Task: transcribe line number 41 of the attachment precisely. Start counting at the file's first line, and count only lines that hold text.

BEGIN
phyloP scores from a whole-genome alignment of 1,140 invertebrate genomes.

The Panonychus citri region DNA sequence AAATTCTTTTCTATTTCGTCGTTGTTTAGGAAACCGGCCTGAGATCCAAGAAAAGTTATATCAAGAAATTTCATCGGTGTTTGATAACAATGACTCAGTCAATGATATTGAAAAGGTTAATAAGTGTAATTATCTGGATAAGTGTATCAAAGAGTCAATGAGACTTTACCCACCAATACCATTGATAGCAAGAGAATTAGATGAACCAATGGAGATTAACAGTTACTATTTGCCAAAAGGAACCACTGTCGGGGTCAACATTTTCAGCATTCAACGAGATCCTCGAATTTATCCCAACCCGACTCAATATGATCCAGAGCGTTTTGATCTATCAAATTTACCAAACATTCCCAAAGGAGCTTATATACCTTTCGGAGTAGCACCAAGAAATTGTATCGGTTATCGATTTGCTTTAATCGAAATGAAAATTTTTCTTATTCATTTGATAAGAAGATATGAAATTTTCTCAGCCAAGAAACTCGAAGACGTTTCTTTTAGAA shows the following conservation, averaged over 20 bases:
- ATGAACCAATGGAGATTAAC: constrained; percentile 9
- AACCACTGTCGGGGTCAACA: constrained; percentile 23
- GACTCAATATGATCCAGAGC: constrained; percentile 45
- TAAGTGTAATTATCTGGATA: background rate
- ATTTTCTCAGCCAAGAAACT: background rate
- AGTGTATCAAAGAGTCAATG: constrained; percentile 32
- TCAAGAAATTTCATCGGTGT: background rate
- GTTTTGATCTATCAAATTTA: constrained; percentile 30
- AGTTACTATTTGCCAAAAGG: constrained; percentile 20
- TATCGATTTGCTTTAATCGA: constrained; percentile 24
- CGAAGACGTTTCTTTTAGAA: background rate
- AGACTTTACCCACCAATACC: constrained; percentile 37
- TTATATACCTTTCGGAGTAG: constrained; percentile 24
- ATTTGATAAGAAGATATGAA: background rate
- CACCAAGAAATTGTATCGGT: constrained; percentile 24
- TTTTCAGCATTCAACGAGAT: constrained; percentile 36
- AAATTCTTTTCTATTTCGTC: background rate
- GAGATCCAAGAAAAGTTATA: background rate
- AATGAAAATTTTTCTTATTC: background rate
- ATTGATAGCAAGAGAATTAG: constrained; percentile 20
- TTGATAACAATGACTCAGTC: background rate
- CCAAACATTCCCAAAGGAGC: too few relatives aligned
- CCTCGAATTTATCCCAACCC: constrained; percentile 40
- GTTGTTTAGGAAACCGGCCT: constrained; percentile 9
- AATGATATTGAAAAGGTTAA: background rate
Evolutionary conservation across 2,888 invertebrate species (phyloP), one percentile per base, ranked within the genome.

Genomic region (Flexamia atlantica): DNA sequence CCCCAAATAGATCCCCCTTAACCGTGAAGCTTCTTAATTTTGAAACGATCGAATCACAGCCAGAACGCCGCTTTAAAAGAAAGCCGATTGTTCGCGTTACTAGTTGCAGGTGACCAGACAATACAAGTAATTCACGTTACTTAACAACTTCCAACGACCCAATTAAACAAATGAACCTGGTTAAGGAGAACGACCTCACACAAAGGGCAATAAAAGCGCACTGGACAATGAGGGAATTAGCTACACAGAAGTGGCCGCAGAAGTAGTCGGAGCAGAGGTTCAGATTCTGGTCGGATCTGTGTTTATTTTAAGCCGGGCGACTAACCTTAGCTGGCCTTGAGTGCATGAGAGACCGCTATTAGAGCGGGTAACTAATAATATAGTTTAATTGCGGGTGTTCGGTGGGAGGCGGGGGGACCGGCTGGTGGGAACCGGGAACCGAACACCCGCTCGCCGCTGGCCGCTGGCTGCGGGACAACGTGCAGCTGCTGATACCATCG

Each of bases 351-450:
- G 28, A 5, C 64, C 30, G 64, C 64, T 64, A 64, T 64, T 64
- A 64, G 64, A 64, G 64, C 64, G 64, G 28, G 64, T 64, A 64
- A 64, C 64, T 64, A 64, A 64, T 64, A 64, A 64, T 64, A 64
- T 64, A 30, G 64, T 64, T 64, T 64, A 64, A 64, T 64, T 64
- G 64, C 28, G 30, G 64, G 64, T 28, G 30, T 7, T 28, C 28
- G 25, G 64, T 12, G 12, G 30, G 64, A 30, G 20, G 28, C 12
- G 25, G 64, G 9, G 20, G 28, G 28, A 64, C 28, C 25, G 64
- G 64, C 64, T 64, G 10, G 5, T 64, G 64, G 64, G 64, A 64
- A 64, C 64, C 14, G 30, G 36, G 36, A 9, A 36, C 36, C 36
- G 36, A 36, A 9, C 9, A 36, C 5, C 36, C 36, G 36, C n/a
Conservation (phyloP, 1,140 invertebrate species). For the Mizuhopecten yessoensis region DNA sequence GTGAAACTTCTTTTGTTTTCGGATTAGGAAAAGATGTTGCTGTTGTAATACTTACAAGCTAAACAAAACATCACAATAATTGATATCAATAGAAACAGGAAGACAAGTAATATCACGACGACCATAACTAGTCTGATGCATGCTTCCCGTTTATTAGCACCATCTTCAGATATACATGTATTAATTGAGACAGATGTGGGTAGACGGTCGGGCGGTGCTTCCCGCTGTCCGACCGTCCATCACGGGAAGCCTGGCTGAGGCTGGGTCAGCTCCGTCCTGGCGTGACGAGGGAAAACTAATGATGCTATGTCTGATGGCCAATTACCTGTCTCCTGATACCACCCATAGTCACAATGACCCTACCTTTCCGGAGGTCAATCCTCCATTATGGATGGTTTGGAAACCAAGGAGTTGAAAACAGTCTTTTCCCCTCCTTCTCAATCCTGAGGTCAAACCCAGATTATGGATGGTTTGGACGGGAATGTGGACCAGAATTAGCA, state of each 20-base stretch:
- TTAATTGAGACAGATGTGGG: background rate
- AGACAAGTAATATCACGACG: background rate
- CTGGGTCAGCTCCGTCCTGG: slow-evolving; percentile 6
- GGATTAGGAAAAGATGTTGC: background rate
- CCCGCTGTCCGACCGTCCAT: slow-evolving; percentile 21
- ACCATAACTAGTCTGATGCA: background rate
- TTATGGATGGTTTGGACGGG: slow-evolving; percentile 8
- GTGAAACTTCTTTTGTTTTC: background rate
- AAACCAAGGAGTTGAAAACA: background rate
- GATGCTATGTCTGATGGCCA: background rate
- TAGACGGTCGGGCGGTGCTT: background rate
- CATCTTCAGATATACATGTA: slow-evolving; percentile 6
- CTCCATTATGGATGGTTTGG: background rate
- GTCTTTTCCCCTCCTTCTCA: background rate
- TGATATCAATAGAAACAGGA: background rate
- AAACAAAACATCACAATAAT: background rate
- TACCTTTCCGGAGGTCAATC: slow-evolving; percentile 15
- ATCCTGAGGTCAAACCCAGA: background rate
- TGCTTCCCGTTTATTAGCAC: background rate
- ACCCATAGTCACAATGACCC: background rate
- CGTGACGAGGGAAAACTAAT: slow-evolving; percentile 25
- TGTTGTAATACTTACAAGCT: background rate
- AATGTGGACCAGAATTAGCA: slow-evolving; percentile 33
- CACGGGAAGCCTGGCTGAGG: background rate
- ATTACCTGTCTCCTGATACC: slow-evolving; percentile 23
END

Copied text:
Conservation (phyloP, 1,140 invertebrate species). For the Mizuhopecten yessoensis region DNA sequence GTGAAACTTCTTTTGTTTTCGGATTAGGAAAAGATGTTGCTGTTGTAATACTTACAAGCTAAACAAAACATCACAATAATTGATATCAATAGAAACAGGAAGACAAGTAATATCACGACGACCATAACTAGTCTGATGCATGCTTCCCGTTTATTAGCACCATCTTCAGATATACATGTATTAATTGAGACAGATGTGGGTAGACGGTCGGGCGGTGCTTCCCGCTGTCCGACCGTCCATCACGGGAAGCCTGGCTGAGGCTGGGTCAGCTCCGTCCTGGCGTGACGAGGGAAAACTAATGATGCTATGTCTGATGGCCAATTACCTGTCTCCTGATACCACCCATAGTCACAATGACCCTACCTTTCCGGAGGTCAATCCTCCATTATGGATGGTTTGGAAACCAAGGAGTTGAAAACAGTCTTTTCCCCTCCTTCTCAATCCTGAGGTCAAACCCAGATTATGGATGGTTTGGACGGGAATGTGGACCAGAATTAGCA, state of each 20-base stretch: